Saturday, January 07, 2012

Serbian Army T55 paint-thru

Having a rummage through the piles of lead and plastic, I retrieved a tank model to add to my Yugoslav forces.  One of my favourites as it happens; the ubiquitous T-55.

The kit in question, and the one I would recommend you buy if wanting to build the tank, was the PST model shown above; a much better engineered model than some other kits of this tank I have seen; with crisp parts and plenty of extras (in fact you get all the parts to build a late model T-54 instead should you wish).

The model was build almost direct from the box, taking about 3.5 hours.

However there are a few items that distinguish T-55 in Yugoslav service, typically they were equipped with anti aircraft machine guns as standard, which the Russian made models did not initially receive.  Secondly, as the war progressed they were increasingly up armoured, with side skirts and other measures to stand-off the effect of RPG rounds and HEAT warheads.  Neither of the features are on this model, which is to match one we'll see later, based on the early war vehicles either used by or inherited from the Yugoslav National Army (JNA).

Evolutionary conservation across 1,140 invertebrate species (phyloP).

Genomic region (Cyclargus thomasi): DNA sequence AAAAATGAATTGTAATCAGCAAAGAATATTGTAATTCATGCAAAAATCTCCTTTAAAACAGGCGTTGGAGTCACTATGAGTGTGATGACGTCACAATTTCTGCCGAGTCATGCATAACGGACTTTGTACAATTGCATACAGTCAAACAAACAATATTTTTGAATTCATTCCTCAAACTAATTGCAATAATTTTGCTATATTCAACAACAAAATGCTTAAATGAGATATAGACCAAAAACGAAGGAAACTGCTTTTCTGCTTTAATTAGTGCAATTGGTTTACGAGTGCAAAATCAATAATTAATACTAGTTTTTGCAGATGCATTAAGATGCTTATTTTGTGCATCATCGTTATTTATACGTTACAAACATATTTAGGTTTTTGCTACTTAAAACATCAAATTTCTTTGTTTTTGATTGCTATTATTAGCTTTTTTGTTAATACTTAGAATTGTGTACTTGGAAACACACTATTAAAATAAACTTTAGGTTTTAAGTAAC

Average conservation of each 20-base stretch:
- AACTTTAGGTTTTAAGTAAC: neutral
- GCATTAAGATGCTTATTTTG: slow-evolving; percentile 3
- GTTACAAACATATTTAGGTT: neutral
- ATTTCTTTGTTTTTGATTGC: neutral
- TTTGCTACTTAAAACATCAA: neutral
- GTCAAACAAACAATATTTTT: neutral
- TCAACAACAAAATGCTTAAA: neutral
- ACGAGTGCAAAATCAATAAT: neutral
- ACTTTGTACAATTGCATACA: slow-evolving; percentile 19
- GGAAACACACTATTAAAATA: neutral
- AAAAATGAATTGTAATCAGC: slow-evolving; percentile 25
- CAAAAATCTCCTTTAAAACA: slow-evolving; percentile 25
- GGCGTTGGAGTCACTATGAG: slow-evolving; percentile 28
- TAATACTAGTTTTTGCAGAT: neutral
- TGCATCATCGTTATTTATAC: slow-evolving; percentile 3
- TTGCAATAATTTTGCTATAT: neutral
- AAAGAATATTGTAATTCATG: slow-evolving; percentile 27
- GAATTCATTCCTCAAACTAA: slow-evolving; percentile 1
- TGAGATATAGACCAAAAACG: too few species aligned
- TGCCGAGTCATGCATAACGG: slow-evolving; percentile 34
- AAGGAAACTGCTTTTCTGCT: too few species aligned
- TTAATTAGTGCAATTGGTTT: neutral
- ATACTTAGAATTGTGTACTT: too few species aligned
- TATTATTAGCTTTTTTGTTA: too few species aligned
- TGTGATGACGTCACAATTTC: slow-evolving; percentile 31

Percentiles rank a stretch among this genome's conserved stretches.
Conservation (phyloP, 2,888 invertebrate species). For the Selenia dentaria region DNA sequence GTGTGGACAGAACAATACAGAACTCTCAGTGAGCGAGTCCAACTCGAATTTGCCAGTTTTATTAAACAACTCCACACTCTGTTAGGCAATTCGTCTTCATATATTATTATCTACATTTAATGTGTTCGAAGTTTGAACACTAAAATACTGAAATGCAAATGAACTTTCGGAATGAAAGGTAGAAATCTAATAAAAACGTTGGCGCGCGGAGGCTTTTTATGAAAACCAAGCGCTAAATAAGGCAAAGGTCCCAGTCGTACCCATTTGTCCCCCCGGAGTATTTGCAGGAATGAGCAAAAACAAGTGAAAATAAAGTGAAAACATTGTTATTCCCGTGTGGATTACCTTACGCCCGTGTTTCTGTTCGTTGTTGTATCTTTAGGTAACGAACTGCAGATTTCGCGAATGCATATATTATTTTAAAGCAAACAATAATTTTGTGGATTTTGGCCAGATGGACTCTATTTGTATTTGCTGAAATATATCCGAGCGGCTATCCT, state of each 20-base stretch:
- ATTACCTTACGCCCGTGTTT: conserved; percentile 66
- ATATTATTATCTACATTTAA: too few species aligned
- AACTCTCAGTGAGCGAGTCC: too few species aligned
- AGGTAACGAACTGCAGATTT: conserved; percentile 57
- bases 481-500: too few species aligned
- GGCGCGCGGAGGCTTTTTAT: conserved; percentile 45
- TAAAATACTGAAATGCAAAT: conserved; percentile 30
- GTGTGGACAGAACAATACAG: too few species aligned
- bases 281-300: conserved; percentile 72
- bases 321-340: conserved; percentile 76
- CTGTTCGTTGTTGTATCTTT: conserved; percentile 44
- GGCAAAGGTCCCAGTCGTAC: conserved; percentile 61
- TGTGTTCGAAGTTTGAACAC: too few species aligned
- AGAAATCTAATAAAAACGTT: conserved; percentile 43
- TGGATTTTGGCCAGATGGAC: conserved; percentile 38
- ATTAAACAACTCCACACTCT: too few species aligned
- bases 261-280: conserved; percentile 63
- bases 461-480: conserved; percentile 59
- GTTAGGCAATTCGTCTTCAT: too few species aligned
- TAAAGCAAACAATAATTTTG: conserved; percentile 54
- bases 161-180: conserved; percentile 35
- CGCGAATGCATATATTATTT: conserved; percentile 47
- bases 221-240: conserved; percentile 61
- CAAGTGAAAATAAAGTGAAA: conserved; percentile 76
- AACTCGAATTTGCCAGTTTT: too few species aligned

One feature that was common at that time however, was the removal of the front track guards.  This I understand was to stop the tracks getting jammed up with soft wet soil; the reasons this might be important on a 32 tonne tank are unclear but it is too common in archive photo's to ignore, and the track guards are easily removed with a scalpel.

Next up the whole model was base coated: